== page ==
The Yankees continued to follow their conservative, high-floor model in the 2015 draft, selecting UCLA ace James Kaprielian with the 16th overall pick. Kaprielian was considered to be a safe bet to grow into a middle of the rotation role, making up for a lack of elite velocity with a diverse arsenal of pitches. With the Short Season-A Staten Island Yankees, he experienced an uptick in velocity, and is said to have added 15 pound of muscle over the offseason, according to Brendan Kuty at NJ.com. With an invite to Major League spring training, some are saying that Kaprielian could crack the big league roster in 2016.
Of course, there will be several obstacles along the way to the Bronx. Fortunately, it looks like the Yankees' team policy won't be one of them. In 2007, the Yankees called up 2006 1st round pick Ian Kennedy in September, after he breezed through High-A Tampa, Double-A Trenton, and Triple-A Scranton-Wilkesbarre. It should be noted that Kennedy had tremendous numbers at all three levels, but the Yankees have shown that they will allow pitchers to go as far as their ability takes them, even if it is their first full pro season.
From an innings perspective, Kaprielian also appears to be in the clear. After pitching 106.2 innings at UCLA, he threw another 23.2 in the minors, for a total of 130.1 over the 2015 season. Every team has its own policy for dealing with innings limits, but two popular schools of thought are to increase workloads by 20-25% or by 30-40 innings each year.
Recently, teams have been paying attention to "stress innings" more often, arguing that innings which force a pitcher to throw 25 or more pitches take a greater toll than simply pitching a lot of innings. If Kaprielian is as advanced as scouts say he is, he might be able to blow through High-A and Double-A hitters like Kennedy did, without accumulating too many stressful innings. There is no reason why 160-170 innings would be outside the realm of possibility for the 2016 season.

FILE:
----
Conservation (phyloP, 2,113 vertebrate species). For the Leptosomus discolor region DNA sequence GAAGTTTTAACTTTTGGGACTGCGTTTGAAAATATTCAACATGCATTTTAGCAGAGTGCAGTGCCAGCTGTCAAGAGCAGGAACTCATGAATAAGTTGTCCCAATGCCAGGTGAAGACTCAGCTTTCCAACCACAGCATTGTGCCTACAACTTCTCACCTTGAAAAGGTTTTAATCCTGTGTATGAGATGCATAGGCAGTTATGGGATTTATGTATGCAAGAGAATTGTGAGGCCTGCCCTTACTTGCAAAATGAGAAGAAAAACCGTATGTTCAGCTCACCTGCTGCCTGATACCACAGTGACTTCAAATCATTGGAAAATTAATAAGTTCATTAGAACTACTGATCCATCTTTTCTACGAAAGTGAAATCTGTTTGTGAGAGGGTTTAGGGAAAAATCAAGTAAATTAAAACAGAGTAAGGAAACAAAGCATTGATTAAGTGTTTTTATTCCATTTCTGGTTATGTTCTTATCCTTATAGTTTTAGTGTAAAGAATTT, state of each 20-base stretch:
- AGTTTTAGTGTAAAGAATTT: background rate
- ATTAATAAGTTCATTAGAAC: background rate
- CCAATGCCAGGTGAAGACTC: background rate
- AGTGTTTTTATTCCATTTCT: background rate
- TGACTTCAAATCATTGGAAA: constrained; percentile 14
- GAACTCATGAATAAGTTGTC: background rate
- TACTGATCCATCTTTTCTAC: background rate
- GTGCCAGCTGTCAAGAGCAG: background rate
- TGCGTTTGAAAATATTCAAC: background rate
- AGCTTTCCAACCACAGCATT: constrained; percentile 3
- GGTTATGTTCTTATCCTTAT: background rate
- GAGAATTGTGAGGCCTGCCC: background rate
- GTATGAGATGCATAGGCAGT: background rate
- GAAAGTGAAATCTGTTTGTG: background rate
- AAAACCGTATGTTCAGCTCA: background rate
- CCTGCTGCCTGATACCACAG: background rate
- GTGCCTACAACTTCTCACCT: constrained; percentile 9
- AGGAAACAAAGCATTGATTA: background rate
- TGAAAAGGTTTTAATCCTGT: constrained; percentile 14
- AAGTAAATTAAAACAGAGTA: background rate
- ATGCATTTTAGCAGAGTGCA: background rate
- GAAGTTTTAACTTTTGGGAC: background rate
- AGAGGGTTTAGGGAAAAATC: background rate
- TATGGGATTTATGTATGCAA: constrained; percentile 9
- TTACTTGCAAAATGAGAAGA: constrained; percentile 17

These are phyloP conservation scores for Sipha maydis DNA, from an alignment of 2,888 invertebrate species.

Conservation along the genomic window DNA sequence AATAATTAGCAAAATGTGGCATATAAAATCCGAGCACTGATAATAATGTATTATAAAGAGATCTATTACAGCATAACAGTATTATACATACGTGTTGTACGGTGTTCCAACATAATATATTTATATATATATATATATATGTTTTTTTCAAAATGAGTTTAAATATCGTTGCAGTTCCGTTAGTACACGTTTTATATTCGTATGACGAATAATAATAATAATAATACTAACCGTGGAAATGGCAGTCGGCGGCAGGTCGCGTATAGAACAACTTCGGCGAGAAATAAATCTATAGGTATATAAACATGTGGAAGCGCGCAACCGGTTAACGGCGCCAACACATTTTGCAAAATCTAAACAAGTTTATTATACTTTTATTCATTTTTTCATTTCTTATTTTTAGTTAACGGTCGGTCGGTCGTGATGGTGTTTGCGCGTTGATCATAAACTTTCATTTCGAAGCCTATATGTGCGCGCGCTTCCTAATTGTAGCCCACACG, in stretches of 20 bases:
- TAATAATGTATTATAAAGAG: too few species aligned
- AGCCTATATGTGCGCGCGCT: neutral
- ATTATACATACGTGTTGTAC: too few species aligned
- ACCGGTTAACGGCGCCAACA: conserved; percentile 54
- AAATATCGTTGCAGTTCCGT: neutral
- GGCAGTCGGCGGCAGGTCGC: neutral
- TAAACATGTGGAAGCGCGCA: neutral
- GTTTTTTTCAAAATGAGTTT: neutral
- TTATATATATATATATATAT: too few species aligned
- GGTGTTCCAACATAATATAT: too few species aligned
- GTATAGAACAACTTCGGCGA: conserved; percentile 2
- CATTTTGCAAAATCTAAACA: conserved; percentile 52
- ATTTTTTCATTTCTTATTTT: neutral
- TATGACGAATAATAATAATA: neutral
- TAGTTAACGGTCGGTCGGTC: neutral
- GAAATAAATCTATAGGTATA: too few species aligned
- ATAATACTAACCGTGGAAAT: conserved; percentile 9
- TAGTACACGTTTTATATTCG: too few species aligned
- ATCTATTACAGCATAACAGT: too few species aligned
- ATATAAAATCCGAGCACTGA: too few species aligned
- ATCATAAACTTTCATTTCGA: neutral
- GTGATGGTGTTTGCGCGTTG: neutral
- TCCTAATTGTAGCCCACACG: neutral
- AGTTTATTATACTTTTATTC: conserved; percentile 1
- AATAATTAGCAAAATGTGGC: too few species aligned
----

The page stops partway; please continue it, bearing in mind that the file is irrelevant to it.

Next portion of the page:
Unfortunately, Kaprielian's profile will probably the biggest impediment to his chances of seeing big league action this year. According to ESPN's Keith Law (ESPN Insider required), Kaprielian needs to work on his fastball command, while others have stressed the development of his changeup. Failing to locate his fastball will probably catch up to him well before he reaches the major leagues, but he still has plenty of time to improve in that department.
Working on his changeup might present a unique challenge, especially due to his high arm slot. Pitchers like Clayton Kershaw, Sonny Gray, and Garrett Richards, who use a true over the top delivery, either don't throw changeups or use them very sparingly. This could be because their arm slot does not give them the natural arm-side run of someone throwing from a ¾ angle. Pedro Martinez, who used a sidearm delivery, used to get an insane amount of movement on his changeup, which helped him rack up strikeout after strikeout.
When over the top pitchers do throw effective off-speed pitches, they can use a splitter grip, like Tim Lincecum or Rays pitcher Jake Odorizzi. Alternatively, pitchers like Johan Santana and Toronto's Marco Estrada will routinely get 10 mph of separation between their fastball and changeup, without visibly slowing their arm speed. In order to develop his changeup, Kaprielian will likely need to do go one of these two routes.
If Kaprielian dominates the lower levels of the minors straight out of the gate, there is a solid chance that he makes his big league debut in 2016. For all of the concerns about his fastball command and changeup, Kaprielian posted excellent peripheral numbers at UCLA, with two consecutive seasons of more than 9 K/9 and less than three BB/9. Kaprielian will probably begin the regular season at High-A Tampa, but where he finishes the season is up to him.